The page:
“This is a show that is all about family, fun and creating memories,” stated Circus Spectacular emcee Michelle Audrey.
Tickets are $14 for children and $18 for adults. More information may be found at www.2011circus.com.
Juliet, a young contortionist who performs with the Walker Brothers Circus, shows off her acrobatic skills and flexibility.
Ringleader Jason Walker is a sixth-generation circus performer and is the master of ceremonies for the Walker Brothers Circus, which tours extensively across the United States.
Cirque du Soleil originated in Europe with a fusion between Western and Eastern culture. Over time, the show has become a global phenomenon.
Jenny Bello, 21, Florida State student, remembers her time at a Cirque du Soleil performance.
"It was spectacular," said Bello. "Nothing like any other circus."
Dralion promises to bring the best in entertainment to the Big Bend area showcasing Chinese acrobatic arts more than 3,000 years old. The name "Dralion" is representative of two creatures important to the Eastern and Western world, the dragon and lion, respectively.
The overall theme of the Dralion performance is human harmony with nature. The performers will be wearing different colors to represent the different elements of nature: Blue for air, green for water, red for fire and ochre for earth. Tickets are on sale now.
Show times are Sept. 28 and 29 at 7:30 p.m., Sept. 30 and Oct. 1 at 3:30 p.m. and 7:30 p.m., and Oct. 2 at 1 p.m. and 5 p.m. Adult tickets range from $35 - $75, and children tickets range from $28 to $61. Military and student tickets are discounted to range from $31.50 to $63.
Sound Off caller not happy circus came to town
It’s been six years since Hurricane Katrina wiped out the drugstore and movie theater on the property on U.S. 90 east of Veterans Avenue and across from the new Shaggy’s in Biloxi.
The writer questioned a circus being permitted next to a residential Area.
Jerry Creel, Biloxi’s community development director, said the zoning on that vacant parcel allows a circus and most of the property along Beach Boulevard is zoned for major commercial.
“One of the requests we get all the time is to bring family entertainment to Biloxi,” he said. “It’s only going to be there two to three days.”
Cole Bros. Circus of the Stars will perform two shows each day on Wednesday and Thursday.
The Sound Off writer also objected to limbs from his Live oak tree being cut to make way for the circus trucks.
Creel said if limbs are hanging over onto another property, city ordinance allows them to be trimmed.
The city doesn’t get complaints from neighbors when the circus is held at the Mississippi Coast Coliseum, Creel said.
This year, the Coliseum is hosting “Disney Live!” on Friday. Matt McDonnell, assistant executive director, said he asked Cole Brothers to change the dates so the circus wouldn’t conflict with another family show. “They were unable to do so,” he said.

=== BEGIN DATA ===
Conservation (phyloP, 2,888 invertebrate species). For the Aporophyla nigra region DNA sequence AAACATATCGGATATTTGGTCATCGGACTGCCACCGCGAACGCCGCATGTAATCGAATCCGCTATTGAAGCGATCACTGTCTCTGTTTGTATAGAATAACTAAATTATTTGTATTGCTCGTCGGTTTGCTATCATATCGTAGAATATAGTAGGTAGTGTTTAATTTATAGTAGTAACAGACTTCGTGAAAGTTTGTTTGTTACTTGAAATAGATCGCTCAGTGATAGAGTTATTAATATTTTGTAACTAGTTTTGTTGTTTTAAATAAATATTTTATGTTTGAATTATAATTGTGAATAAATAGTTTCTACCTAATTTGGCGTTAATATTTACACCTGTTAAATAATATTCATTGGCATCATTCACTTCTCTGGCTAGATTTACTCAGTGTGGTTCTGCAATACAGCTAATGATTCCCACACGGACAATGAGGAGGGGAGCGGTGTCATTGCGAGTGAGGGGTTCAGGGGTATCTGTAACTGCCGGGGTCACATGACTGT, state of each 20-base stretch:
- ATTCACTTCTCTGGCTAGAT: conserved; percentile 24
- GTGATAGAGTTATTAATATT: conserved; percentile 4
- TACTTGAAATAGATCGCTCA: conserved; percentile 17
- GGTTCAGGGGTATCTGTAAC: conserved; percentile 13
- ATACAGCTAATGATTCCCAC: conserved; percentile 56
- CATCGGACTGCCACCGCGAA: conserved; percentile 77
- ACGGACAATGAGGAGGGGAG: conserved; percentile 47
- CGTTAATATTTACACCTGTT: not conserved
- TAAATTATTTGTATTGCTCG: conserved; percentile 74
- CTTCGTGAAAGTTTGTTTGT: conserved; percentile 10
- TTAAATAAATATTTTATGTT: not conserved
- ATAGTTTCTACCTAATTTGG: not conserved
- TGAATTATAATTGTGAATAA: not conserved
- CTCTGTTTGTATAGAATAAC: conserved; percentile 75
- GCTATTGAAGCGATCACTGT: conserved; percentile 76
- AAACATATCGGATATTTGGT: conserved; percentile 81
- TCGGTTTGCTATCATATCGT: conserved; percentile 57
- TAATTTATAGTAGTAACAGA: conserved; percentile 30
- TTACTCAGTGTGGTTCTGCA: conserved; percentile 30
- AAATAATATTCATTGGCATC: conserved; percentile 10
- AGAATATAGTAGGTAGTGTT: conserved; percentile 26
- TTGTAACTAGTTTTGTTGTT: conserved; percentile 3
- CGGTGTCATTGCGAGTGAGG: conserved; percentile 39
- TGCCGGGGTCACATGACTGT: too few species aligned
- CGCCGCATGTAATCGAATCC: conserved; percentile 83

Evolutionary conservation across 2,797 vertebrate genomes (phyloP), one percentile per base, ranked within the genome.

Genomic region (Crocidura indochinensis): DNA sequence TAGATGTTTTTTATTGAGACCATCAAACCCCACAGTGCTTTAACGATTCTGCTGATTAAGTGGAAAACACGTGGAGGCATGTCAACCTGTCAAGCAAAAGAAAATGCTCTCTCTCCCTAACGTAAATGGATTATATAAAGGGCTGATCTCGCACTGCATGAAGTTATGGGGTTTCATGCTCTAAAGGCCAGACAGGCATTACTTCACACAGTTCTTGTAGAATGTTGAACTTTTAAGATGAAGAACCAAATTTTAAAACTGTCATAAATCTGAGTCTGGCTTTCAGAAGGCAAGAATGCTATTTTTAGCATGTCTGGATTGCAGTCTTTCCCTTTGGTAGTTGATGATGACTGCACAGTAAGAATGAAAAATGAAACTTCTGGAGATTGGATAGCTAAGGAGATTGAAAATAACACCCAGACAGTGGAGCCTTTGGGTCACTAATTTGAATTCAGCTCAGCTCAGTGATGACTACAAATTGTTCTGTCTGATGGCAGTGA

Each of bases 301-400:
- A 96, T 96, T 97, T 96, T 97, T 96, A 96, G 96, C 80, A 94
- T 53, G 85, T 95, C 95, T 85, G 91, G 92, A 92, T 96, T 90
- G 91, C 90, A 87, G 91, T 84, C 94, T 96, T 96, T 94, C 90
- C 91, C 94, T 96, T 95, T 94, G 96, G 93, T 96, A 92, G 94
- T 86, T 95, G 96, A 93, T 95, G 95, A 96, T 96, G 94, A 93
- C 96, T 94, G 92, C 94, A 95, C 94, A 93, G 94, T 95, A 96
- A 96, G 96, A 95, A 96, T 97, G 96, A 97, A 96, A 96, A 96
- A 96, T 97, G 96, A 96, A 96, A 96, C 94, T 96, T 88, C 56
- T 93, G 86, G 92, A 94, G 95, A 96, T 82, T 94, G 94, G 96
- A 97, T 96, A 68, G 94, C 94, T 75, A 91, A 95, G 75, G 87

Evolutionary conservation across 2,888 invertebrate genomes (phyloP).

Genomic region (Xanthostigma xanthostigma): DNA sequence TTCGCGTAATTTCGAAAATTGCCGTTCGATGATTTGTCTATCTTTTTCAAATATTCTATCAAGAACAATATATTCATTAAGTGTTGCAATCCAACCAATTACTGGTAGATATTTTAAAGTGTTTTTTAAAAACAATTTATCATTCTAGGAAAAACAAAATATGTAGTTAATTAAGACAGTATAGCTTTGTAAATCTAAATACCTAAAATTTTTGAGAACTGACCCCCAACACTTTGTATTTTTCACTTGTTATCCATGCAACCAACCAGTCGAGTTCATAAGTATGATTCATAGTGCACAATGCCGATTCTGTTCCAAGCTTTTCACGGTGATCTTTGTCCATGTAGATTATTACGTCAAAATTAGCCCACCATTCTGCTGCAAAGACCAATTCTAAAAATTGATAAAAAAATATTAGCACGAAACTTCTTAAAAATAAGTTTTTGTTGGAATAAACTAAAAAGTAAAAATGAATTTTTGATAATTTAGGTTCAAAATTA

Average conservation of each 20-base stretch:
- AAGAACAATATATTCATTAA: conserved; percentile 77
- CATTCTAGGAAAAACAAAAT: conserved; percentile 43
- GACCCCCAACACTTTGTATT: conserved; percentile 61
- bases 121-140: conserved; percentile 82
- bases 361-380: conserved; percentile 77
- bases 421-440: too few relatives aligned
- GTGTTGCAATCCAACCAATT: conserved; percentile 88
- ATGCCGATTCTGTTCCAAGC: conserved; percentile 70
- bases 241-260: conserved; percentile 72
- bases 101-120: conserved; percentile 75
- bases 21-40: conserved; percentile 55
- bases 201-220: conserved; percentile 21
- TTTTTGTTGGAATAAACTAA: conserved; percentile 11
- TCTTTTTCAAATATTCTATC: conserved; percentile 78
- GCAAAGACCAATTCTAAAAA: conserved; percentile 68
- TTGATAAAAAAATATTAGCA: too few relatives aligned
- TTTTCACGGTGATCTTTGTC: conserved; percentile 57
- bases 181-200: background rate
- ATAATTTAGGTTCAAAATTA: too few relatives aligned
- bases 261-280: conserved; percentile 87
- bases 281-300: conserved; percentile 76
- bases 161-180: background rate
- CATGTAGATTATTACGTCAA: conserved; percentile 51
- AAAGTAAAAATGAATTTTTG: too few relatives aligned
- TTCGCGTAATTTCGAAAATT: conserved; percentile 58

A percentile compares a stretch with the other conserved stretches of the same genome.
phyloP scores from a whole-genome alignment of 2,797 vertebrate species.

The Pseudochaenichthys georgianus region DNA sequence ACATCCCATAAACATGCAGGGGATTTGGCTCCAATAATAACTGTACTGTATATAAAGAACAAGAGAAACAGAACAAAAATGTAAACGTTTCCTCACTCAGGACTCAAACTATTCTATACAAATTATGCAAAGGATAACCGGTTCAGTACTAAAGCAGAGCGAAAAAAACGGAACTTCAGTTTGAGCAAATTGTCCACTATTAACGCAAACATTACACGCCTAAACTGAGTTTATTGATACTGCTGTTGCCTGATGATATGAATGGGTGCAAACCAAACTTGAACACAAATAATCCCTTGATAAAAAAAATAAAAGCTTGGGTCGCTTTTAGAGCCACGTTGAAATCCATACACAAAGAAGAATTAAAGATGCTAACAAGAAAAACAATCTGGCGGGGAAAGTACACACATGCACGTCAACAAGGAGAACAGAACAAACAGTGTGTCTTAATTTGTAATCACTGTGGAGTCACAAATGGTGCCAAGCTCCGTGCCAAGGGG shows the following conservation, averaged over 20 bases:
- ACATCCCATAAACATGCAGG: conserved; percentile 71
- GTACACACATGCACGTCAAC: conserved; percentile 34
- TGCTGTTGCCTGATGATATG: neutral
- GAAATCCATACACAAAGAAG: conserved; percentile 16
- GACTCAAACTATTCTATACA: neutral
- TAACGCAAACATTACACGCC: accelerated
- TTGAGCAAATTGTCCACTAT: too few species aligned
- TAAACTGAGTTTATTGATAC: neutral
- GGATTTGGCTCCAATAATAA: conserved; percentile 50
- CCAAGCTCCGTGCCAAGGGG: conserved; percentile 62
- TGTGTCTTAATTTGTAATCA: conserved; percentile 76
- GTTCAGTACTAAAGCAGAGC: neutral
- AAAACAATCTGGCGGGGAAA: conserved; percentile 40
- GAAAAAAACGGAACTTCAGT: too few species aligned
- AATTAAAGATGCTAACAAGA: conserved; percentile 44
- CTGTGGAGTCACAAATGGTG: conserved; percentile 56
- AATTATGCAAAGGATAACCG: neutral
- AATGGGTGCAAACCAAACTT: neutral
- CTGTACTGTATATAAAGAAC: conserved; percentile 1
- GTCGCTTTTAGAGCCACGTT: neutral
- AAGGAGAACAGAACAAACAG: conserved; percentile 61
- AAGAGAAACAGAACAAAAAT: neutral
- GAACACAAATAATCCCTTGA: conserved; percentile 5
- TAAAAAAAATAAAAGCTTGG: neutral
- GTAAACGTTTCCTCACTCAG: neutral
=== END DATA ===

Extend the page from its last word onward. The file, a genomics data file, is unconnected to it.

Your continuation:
McDonnell said the Cole Brothers circus returns the grounds to the original condition when they leave and said he hopes the circus will come back to the Coliseum in the future.Read more: http://www.sunherald.com/2011/09/27/3465729/sound-off-caller-not-happy-circus.html#ixzz1ZF2vcBcf
When I was a little girl, I fondly remember my parents taking me to the see the spectacle that was the circus; the ringmaster dressed in his shiny red jacket with a black top hat and lapels. There were clowns with their whacky antics, tigers, elephants, acrobats, tightrope walkers and trapeze artists, like the Flying Wallenda’s.
While my pal’s have enjoyed the spectacle of the Ringling Brother’s & Barnum and Bailey Circus, their generation is much more familiar with the music, artistry and daring acts of the likes of Cirque De Soleil. I was really excited to take Amanda to the Universoul Circus; the perfect blend of old and new.
One of the things I loved the most was that the circus was actually under the big top; a great big tent in the middle of the park. Even though the surroundings were a throw back to yesteryear, the upbeat tempo of the show was anything but. Instead of a boring and staid ring master, the master of ceremonies was the lively and entertaining Tony Tone, who kept the show rolling through costume and set changes with his humor, singing and fabulous dance moves.
We sat in awe (and mock terror) as we watched the tightrope walkers make their way; dancing, bike riding, walking two-men high and then three-men high across the rope. Our hearts were in our mouths as one of the fellas leap frogged over another two, landing perfectly on that wee, little tiny rope. Wow! And we thought the balance beam looked hard.
This circus has everything, but with soul and style. To the smooth sounds of Luther Vandross, there was Jean Claude who performed stunts of amazing strength, artistry and elegance. In a giant sphere, there were 4 motorcyclists riding round and round (and upside down, rockin’ to the rhythm of the funky sound) and Chinese acrobats on bicycles hand-standing, arabesque-ing, leaping from bike to bike, all whilst the girls were cycling around and around in a fast circle. The circus just wouldn’t be complete without leaping and dancing tigers and beautiful and majestic elephants.
While the entire show was great fun, my absolute very favorite part was the Zhukau Acrobats; a kind of Michael Flatly, Lord of the Dance, meets strong man tumbling sensations. Swinging from pendulums, these fellas performed heart-pounding, death defying acts; twists, flips, triple backs and triple fronts with a half twist. Fortunately, Amanda knew exactly what they were up to.
What a completely unexpected treat; an afternoon full of funk, soul, daring acts, and entertainment with my favorite gal, all thanks to the Universoul Circus! If you get a chance, you can check them out at http://www.universoulcircus.com/